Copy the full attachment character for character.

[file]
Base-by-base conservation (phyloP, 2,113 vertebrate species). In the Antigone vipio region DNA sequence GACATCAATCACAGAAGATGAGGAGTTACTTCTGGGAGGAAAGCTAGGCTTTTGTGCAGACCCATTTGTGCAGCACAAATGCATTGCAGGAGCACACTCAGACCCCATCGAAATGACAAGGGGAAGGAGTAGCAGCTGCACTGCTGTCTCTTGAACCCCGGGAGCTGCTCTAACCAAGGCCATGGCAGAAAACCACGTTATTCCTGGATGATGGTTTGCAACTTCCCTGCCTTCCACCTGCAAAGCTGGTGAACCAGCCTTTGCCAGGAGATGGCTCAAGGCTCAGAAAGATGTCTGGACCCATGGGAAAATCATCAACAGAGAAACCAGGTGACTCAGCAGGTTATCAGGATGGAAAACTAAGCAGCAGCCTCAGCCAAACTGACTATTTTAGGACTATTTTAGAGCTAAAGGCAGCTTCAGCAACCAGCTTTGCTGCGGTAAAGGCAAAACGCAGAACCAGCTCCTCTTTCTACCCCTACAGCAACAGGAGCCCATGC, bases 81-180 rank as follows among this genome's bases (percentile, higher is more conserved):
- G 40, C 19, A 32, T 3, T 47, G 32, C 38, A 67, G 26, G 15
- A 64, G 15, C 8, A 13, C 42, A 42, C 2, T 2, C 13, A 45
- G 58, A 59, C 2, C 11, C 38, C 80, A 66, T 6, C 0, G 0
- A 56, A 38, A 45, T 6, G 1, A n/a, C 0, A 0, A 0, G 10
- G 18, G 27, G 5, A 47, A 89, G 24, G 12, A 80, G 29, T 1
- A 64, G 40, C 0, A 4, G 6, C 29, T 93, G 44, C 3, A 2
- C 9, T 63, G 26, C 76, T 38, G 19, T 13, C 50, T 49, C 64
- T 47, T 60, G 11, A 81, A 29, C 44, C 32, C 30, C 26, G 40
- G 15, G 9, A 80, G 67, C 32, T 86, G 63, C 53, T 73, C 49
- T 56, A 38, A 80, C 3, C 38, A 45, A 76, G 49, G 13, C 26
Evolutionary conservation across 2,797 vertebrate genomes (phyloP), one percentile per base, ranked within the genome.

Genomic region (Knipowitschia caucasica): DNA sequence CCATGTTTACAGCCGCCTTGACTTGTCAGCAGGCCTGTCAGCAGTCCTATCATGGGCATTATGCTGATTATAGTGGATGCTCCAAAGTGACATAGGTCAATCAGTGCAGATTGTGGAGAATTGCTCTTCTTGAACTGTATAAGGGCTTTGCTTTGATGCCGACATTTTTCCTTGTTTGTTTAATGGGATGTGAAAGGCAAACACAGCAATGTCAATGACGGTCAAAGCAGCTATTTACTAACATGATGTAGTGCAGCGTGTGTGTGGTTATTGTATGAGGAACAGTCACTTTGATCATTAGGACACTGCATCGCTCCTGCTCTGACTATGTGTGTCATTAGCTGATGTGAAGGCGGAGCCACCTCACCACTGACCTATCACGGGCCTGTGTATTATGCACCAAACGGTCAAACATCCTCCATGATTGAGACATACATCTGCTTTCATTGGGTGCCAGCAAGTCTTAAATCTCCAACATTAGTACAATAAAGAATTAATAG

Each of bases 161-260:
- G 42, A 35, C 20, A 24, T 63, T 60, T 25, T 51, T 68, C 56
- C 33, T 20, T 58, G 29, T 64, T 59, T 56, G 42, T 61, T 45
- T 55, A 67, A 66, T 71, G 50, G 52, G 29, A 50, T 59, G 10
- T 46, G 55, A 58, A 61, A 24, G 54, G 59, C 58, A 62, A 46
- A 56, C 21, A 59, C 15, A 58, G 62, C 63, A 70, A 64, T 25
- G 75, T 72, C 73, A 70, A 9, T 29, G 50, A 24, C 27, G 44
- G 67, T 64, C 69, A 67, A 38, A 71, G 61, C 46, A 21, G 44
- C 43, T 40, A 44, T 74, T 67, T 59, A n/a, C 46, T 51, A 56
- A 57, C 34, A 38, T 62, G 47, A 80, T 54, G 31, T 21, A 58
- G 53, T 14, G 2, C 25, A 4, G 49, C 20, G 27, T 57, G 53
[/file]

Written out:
Base-by-base conservation (phyloP, 2,113 vertebrate species). In the Antigone vipio region DNA sequence GACATCAATCACAGAAGATGAGGAGTTACTTCTGGGAGGAAAGCTAGGCTTTTGTGCAGACCCATTTGTGCAGCACAAATGCATTGCAGGAGCACACTCAGACCCCATCGAAATGACAAGGGGAAGGAGTAGCAGCTGCACTGCTGTCTCTTGAACCCCGGGAGCTGCTCTAACCAAGGCCATGGCAGAAAACCACGTTATTCCTGGATGATGGTTTGCAACTTCCCTGCCTTCCACCTGCAAAGCTGGTGAACCAGCCTTTGCCAGGAGATGGCTCAAGGCTCAGAAAGATGTCTGGACCCATGGGAAAATCATCAACAGAGAAACCAGGTGACTCAGCAGGTTATCAGGATGGAAAACTAAGCAGCAGCCTCAGCCAAACTGACTATTTTAGGACTATTTTAGAGCTAAAGGCAGCTTCAGCAACCAGCTTTGCTGCGGTAAAGGCAAAACGCAGAACCAGCTCCTCTTTCTACCCCTACAGCAACAGGAGCCCATGC, bases 81-180 rank as follows among this genome's bases (percentile, higher is more conserved):
- G 40, C 19, A 32, T 3, T 47, G 32, C 38, A 67, G 26, G 15
- A 64, G 15, C 8, A 13, C 42, A 42, C 2, T 2, C 13, A 45
- G 58, A 59, C 2, C 11, C 38, C 80, A 66, T 6, C 0, G 0
- A 56, A 38, A 45, T 6, G 1, A n/a, C 0, A 0, A 0, G 10
- G 18, G 27, G 5, A 47, A 89, G 24, G 12, A 80, G 29, T 1
- A 64, G 40, C 0, A 4, G 6, C 29, T 93, G 44, C 3, A 2
- C 9, T 63, G 26, C 76, T 38, G 19, T 13, C 50, T 49, C 64
- T 47, T 60, G 11, A 81, A 29, C 44, C 32, C 30, C 26, G 40
- G 15, G 9, A 80, G 67, C 32, T 86, G 63, C 53, T 73, C 49
- T 56, A 38, A 80, C 3, C 38, A 45, A 76, G 49, G 13, C 26
Evolutionary conservation across 2,797 vertebrate genomes (phyloP), one percentile per base, ranked within the genome.

Genomic region (Knipowitschia caucasica): DNA sequence CCATGTTTACAGCCGCCTTGACTTGTCAGCAGGCCTGTCAGCAGTCCTATCATGGGCATTATGCTGATTATAGTGGATGCTCCAAAGTGACATAGGTCAATCAGTGCAGATTGTGGAGAATTGCTCTTCTTGAACTGTATAAGGGCTTTGCTTTGATGCCGACATTTTTCCTTGTTTGTTTAATGGGATGTGAAAGGCAAACACAGCAATGTCAATGACGGTCAAAGCAGCTATTTACTAACATGATGTAGTGCAGCGTGTGTGTGGTTATTGTATGAGGAACAGTCACTTTGATCATTAGGACACTGCATCGCTCCTGCTCTGACTATGTGTGTCATTAGCTGATGTGAAGGCGGAGCCACCTCACCACTGACCTATCACGGGCCTGTGTATTATGCACCAAACGGTCAAACATCCTCCATGATTGAGACATACATCTGCTTTCATTGGGTGCCAGCAAGTCTTAAATCTCCAACATTAGTACAATAAAGAATTAATAG

Each of bases 161-260:
- G 42, A 35, C 20, A 24, T 63, T 60, T 25, T 51, T 68, C 56
- C 33, T 20, T 58, G 29, T 64, T 59, T 56, G 42, T 61, T 45
- T 55, A 67, A 66, T 71, G 50, G 52, G 29, A 50, T 59, G 10
- T 46, G 55, A 58, A 61, A 24, G 54, G 59, C 58, A 62, A 46
- A 56, C 21, A 59, C 15, A 58, G 62, C 63, A 70, A 64, T 25
- G 75, T 72, C 73, A 70, A 9, T 29, G 50, A 24, C 27, G 44
- G 67, T 64, C 69, A 67, A 38, A 71, G 61, C 46, A 21, G 44
- C 43, T 40, A 44, T 74, T 67, T 59, A n/a, C 46, T 51, A 56
- A 57, C 34, A 38, T 62, G 47, A 80, T 54, G 31, T 21, A 58
- G 53, T 14, G 2, C 25, A 4, G 49, C 20, G 27, T 57, G 53